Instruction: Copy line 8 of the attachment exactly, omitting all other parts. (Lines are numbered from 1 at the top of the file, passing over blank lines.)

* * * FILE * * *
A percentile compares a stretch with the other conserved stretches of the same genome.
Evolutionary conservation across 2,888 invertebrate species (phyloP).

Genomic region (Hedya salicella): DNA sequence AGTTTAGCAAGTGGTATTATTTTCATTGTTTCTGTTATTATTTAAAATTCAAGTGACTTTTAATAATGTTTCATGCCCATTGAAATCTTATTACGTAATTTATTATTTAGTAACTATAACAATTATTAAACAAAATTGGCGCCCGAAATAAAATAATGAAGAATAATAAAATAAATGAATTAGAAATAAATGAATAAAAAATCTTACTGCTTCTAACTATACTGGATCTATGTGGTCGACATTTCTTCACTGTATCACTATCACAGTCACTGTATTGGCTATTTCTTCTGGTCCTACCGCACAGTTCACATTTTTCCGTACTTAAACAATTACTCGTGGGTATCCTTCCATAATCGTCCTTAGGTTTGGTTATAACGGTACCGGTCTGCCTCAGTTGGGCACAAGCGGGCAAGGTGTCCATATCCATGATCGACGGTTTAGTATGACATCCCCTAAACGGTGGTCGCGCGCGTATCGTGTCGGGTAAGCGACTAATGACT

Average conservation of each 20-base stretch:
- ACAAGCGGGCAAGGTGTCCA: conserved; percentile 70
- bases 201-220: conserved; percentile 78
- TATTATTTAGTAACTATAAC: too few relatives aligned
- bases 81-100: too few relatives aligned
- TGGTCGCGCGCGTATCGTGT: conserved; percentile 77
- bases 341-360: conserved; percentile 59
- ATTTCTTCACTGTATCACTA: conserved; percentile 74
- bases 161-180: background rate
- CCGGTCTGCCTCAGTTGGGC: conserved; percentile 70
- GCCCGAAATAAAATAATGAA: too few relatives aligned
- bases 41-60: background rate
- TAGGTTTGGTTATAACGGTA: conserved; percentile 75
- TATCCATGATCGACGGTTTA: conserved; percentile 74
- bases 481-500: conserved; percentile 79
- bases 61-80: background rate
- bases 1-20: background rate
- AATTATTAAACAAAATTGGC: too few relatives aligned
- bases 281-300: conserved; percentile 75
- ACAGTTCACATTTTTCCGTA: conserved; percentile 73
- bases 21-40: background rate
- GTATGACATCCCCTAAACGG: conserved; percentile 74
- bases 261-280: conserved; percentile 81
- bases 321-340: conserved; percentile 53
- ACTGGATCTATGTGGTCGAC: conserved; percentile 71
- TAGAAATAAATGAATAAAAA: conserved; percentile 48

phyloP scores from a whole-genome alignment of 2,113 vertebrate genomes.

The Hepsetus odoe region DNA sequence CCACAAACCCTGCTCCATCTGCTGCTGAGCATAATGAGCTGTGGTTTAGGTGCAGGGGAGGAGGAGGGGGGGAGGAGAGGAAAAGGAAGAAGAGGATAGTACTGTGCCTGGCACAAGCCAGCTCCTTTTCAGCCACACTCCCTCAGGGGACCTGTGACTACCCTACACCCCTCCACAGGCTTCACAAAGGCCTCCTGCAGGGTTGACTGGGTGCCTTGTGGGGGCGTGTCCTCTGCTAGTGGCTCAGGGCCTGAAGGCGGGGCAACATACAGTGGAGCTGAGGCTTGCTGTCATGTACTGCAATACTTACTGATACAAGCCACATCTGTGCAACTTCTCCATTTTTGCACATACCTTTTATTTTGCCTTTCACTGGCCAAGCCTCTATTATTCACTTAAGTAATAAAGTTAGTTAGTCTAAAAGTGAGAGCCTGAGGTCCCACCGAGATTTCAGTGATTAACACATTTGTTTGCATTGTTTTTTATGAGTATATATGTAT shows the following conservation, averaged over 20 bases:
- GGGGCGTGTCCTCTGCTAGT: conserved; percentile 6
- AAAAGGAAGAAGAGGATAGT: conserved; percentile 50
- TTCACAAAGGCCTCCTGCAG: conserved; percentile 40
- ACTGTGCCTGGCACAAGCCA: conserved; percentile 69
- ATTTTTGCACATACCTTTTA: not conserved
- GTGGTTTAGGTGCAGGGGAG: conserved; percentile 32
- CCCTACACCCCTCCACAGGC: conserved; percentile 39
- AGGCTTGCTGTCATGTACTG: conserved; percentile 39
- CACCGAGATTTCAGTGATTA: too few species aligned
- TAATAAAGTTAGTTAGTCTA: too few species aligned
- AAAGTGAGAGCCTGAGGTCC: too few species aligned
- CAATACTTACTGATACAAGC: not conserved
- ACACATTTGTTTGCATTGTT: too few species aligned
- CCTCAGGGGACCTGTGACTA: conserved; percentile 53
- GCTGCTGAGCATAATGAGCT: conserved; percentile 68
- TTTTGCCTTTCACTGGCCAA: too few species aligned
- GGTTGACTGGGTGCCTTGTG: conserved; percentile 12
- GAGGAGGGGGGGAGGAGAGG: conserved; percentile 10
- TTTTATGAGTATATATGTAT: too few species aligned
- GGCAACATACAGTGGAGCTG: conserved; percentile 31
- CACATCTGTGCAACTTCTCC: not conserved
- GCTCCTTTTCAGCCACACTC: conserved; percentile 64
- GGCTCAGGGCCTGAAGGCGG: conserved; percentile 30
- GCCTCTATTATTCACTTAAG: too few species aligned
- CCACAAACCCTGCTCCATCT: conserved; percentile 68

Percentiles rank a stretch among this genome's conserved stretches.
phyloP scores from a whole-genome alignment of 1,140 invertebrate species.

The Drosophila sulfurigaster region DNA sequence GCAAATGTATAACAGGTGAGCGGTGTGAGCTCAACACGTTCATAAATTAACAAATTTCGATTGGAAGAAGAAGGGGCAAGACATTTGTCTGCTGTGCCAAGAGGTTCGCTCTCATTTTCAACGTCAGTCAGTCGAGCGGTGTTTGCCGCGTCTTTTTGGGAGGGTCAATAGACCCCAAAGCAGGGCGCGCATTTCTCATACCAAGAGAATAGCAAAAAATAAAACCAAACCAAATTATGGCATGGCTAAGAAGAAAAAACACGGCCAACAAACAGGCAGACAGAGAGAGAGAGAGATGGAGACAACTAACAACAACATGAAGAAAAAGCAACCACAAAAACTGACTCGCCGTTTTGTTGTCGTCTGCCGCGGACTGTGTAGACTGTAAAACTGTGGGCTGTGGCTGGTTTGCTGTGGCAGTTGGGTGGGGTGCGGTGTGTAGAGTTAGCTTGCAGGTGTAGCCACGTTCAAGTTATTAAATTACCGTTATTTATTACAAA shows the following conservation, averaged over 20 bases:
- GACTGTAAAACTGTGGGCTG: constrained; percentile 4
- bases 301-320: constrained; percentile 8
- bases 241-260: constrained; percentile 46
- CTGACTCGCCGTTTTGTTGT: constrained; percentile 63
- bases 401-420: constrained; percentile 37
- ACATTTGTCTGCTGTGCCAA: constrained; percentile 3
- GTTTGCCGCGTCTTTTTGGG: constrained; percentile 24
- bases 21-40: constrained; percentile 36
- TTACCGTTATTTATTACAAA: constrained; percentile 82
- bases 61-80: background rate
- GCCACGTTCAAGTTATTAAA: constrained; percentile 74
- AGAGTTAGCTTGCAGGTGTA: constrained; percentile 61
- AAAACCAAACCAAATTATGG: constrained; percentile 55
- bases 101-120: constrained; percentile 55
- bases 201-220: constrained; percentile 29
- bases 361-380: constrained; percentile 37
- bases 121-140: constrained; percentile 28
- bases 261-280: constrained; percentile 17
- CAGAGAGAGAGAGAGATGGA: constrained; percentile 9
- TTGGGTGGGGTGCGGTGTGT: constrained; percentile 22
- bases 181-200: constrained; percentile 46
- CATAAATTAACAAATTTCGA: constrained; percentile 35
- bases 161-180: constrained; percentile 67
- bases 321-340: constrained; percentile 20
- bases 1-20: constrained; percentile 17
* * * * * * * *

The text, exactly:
- bases 81-100: too few relatives aligned